$1 million grant to develop a miniaturized neural implant

University of Melbourne based startup Carbon Cybernetics has been awarded a prestigious BioMedTech Horizons grant to develop a highly specialised neural implant for epilepsy.

Epilepsy implant diagram

Carbon Cybernetics was one of 21 projects that received a total of $18.8 million from the BioMedTech Horizons program, which aims to ‘supercharge digital health technologies’.

The implant has 32 tiny, carbon fibre electrodes that record activity from individual neurons in the brain. The interactions between these neurons can be used to predict epileptic seizures, or the onset of other neurological events.

Carbon Cybernetics was founded in January 2018 by Professor Steven Prawer, Associate Professor David Garrett, and Drs Nicholas Apollo and Matias Maturana. These four individuals have combined experience in material sciences with a focus on diamond and carbon-based materials, physics and chemistry, neural modelling, and clinical neuroscience.

Dr Maturana, Chief Executive Officer of Carbon Cybernetics, said that the BioMedTech Horizons grant will be used to demonstrate safety and long-term reliability of their device.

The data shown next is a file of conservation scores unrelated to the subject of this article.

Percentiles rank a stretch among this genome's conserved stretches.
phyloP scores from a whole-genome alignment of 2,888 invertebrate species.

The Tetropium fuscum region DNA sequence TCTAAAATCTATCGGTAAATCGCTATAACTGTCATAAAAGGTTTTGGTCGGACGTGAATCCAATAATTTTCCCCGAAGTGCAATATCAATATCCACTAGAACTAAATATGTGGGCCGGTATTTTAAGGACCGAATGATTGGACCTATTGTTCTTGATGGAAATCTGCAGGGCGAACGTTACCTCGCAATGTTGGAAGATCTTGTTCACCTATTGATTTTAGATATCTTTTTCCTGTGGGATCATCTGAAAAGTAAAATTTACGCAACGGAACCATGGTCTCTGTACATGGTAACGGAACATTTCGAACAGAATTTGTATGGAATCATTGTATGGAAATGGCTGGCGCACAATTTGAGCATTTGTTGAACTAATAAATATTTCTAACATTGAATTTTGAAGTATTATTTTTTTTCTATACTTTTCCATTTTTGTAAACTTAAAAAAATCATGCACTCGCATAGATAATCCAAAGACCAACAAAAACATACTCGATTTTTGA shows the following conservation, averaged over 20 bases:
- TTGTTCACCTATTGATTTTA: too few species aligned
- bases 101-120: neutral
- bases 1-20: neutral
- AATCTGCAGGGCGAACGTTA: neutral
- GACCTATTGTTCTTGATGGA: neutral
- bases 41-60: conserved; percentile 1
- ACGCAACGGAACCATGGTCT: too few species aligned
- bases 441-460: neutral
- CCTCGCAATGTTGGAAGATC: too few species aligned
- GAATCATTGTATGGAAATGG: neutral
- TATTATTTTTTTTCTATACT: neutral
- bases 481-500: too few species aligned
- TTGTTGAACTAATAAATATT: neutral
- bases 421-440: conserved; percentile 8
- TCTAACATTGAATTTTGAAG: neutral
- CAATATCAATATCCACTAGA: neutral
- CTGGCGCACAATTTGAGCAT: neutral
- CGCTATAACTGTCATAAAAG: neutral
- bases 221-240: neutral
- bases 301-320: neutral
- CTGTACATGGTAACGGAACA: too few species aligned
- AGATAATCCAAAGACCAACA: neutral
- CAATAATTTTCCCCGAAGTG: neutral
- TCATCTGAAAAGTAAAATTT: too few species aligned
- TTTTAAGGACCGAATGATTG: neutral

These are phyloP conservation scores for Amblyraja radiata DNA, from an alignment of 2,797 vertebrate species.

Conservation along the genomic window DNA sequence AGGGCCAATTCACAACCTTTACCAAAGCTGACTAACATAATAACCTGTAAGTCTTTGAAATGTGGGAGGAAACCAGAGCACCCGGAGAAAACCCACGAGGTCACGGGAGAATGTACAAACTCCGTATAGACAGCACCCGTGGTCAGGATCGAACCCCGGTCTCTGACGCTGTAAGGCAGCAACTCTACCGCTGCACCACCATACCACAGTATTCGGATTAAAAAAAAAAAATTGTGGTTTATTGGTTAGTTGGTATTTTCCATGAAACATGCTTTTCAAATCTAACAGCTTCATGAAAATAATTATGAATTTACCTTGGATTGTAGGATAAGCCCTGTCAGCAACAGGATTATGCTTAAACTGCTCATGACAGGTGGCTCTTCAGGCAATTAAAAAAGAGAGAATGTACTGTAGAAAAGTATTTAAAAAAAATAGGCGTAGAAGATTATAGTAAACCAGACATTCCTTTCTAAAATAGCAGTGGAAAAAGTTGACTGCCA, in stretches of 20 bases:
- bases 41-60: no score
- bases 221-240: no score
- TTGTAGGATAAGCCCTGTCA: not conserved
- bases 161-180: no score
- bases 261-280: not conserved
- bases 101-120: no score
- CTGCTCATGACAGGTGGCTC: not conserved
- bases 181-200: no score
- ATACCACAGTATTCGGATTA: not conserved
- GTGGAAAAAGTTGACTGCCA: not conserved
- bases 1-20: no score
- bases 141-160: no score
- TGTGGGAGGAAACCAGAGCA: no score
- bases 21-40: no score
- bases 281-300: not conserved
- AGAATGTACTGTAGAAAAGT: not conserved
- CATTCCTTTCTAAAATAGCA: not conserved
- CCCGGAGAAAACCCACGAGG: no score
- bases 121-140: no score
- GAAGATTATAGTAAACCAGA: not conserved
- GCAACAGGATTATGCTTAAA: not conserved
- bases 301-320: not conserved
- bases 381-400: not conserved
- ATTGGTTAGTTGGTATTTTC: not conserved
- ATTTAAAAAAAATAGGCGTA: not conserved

“Australia loses $12B annually to epilepsy. The majority of this cost arises from the unpredictability of seizures. Carbon Cybernetics’ neural implant has the potential to completely transform management of epilepsy by anticipating how and when to administer treatments, making life predictable again,” he said.

The team is planning to begin human trials in 2023.

Dean of the Faculty of Science, Professor Aleks Owczarek praised the team for translating their expertise across the disciplines of physics, engineering, chemistry and neuroscience into a product that could improve the lives of many people.

“It’s fantastic to see this University of Melbourne spin off company getting government support to move this innovative implant closer to commercialisation,” he said.

Since its inception, Carbon Cybernetics has received several other awards including becoming finalists in MedTechs Got talent, becoming a Fresh Science Alumni, winning the Graeme Clark Innovation Challenge and a Dean’s Innovation Grant.

These awards, along with funding from the University’s own proof-of-concept fund, have helped to fund Carbon Cybernetic’s proof-of-concept device. With the funding from the BioMedTech Horizon’s grant, Carbon Cybernetics will now demonstrate the feasibility of their device as a permanent implant.

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Daryl Holland